I looked online for some “hand-made pasta” recipes but was actually having a hard time finding any – they all were in grams and I don’t have a scale. Luckily, my friend happened to attend a culinary class in none other than Italy so she guided me through the process and it was quite easy. We decided on a 2:1 ratio of flour to egg with a dash of water. First fill the bowl with flour, make a well in the middle, add the egg(s), and mix the center first slowly making the circle larger to incorporate the surrounding flour. Add water or flour as needed – the dough will eventually stop sticking and that’s the right consistency. We kneaded the dough a bit, divided up into manageable pieces, and rolled out.

I have to admit, the pasta roller was a little daunting at first. It has two parts – the roller and the cutter. First you roll the doll through several times, tightening the space between the rollers until you reach the desired width. My pasta roller has settings from 0-9, 9 being the smallest width. For this round, we stopped on 4 which produced a pretty hearty pasta. I enjoyed it but also want to try the higher settings for a more delicate texture. After you get the dough to the desired width, you can roll through cutters for either fettuccini or spaghetti. I thought once cooked the pasta wouldn’t grow too much since it was fresh but it actually did grow quite a bit.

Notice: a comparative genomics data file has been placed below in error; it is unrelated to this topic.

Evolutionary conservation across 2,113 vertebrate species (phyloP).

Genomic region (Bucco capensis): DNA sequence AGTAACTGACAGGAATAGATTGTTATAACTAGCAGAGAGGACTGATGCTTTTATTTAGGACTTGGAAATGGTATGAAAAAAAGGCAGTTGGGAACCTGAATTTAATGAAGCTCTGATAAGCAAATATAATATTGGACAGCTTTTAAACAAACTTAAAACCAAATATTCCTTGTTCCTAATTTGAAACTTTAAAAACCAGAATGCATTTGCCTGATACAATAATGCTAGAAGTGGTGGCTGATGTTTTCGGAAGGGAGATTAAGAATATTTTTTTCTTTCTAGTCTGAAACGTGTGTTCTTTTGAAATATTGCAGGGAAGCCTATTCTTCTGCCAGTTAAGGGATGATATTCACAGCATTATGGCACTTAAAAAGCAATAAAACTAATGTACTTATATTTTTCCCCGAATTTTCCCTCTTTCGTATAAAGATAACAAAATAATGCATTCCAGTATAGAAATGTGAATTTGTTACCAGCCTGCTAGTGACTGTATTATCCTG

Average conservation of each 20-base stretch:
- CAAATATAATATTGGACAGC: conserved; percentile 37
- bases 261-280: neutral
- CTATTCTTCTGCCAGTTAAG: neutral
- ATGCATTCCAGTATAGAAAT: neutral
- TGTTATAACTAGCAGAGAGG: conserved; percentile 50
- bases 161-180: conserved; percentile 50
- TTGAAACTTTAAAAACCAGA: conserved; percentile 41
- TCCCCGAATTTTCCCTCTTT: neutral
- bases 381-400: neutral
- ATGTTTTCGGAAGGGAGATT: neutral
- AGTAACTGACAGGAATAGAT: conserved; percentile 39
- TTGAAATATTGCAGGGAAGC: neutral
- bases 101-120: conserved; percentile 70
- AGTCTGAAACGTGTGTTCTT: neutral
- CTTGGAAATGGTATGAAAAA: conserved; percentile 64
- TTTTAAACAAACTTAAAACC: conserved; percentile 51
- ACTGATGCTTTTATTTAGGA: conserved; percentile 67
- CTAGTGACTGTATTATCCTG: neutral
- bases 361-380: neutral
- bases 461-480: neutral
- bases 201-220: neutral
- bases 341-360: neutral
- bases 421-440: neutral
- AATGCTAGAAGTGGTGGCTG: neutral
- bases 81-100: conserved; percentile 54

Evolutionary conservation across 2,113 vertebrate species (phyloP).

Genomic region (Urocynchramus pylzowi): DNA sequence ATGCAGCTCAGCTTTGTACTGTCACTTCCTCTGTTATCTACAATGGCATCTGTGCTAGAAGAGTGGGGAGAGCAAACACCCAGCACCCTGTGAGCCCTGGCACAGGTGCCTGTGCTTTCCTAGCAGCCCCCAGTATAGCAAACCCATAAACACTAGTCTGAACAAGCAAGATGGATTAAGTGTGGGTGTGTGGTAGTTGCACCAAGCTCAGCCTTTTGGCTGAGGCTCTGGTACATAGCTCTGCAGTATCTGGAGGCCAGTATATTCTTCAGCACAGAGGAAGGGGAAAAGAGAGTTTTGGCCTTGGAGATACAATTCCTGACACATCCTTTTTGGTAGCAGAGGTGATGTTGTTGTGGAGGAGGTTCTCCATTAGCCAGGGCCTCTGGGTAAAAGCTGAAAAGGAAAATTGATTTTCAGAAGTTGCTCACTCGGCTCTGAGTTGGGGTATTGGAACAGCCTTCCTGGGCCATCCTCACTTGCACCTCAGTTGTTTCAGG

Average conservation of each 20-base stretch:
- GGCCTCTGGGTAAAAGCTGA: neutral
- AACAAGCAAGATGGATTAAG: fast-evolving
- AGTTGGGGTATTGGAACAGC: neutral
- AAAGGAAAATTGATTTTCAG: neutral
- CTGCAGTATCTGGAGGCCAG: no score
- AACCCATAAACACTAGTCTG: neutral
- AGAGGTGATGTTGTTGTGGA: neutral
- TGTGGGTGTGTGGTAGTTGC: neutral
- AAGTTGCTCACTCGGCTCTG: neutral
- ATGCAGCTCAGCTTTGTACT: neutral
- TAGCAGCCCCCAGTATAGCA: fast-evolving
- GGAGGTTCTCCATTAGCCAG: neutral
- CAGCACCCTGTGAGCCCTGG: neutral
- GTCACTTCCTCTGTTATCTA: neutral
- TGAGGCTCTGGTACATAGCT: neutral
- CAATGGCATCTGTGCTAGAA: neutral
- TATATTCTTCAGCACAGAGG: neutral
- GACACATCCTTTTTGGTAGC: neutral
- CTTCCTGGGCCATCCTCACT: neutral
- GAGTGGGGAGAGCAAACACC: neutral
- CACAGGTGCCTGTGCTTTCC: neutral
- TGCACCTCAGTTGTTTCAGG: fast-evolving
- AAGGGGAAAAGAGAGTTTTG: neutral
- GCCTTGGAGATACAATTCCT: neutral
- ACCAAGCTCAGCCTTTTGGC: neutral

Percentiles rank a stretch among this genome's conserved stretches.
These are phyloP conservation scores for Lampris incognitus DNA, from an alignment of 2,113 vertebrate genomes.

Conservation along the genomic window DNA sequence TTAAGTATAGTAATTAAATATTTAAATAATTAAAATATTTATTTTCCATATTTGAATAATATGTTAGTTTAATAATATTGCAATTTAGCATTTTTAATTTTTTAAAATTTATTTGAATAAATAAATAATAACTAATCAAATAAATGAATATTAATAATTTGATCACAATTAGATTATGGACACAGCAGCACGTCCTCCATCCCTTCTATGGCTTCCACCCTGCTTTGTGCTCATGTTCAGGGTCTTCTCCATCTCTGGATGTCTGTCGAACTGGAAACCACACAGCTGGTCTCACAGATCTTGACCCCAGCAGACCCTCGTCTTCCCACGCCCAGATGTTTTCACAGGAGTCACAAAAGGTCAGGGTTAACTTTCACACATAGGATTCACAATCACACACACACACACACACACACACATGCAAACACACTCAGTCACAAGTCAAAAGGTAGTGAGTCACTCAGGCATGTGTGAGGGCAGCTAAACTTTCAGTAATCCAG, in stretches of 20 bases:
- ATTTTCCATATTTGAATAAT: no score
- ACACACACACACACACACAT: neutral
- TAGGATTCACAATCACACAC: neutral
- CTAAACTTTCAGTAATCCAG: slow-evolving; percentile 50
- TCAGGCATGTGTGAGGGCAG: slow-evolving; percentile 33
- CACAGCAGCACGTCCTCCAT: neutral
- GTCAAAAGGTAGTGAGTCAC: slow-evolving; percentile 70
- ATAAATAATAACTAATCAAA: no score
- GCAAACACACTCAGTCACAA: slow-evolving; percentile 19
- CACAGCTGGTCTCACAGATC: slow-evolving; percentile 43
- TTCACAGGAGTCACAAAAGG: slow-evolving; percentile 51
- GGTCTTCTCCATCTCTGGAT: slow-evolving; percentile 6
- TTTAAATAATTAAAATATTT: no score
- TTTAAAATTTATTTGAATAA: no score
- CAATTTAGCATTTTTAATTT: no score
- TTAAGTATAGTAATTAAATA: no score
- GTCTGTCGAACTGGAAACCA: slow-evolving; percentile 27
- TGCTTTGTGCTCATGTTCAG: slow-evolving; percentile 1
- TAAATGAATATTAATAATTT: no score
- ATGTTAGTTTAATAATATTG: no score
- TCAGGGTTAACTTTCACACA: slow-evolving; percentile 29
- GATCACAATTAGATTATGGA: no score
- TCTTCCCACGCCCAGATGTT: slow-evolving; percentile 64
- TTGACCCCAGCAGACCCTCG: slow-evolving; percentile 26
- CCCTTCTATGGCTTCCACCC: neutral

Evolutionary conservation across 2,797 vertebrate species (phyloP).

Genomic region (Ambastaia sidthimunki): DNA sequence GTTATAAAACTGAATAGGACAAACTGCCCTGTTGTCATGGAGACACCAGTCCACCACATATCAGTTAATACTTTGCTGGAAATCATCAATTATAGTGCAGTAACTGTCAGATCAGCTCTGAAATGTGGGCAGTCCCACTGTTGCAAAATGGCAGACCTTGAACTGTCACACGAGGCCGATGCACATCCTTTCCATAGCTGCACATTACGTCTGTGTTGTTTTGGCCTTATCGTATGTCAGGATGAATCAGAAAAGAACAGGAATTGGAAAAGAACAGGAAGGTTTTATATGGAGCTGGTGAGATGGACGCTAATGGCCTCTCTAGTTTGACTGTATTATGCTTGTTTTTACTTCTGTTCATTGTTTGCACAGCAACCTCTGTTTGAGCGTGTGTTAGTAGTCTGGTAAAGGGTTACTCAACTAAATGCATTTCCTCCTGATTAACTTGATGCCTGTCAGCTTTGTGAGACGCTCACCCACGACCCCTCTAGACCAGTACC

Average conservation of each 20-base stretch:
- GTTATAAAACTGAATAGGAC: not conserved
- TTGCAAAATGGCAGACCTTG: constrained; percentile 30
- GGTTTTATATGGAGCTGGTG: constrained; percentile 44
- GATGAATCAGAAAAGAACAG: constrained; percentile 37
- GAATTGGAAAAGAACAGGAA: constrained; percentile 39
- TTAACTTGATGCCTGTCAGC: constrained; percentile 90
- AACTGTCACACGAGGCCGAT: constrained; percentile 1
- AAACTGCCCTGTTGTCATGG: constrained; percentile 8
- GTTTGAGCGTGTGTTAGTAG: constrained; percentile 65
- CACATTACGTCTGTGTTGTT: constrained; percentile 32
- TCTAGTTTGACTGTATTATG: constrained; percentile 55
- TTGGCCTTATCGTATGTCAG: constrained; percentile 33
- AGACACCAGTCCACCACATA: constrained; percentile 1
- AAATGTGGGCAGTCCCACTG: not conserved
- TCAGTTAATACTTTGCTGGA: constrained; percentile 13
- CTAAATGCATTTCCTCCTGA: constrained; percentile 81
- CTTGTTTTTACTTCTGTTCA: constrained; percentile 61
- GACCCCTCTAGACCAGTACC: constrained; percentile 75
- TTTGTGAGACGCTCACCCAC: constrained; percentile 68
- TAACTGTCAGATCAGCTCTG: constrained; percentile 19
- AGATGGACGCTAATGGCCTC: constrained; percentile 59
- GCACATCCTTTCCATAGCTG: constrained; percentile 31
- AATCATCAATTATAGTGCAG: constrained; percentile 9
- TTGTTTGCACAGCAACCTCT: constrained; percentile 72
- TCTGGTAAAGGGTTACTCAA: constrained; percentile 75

My friend showed me how to make a delicious sauce she learned to prepare in Italy. We sautéed about 4 cloves of sliced garlic in some extra virgin olive oil to which we added grape tomatoes which had been cut in half. To season, we added some salt, pepper, red pepper flakes, and a few dashes of Italian seasoning since I didn’t have any fresh basil on hand. We tossed the pasta in and let it absorb the delicious sauce. To serve, we topped with shaved parmesan. That was it! Simple and delicious.

It wasn’t as fast as throwing in a box of pasta, but it was a lot of fun and made a great memory. I look forward to creating many more delicious home-made pastas.

Update: See how I made a delicious home-made pasta with shrimp and truffle butter

A Christmas Feast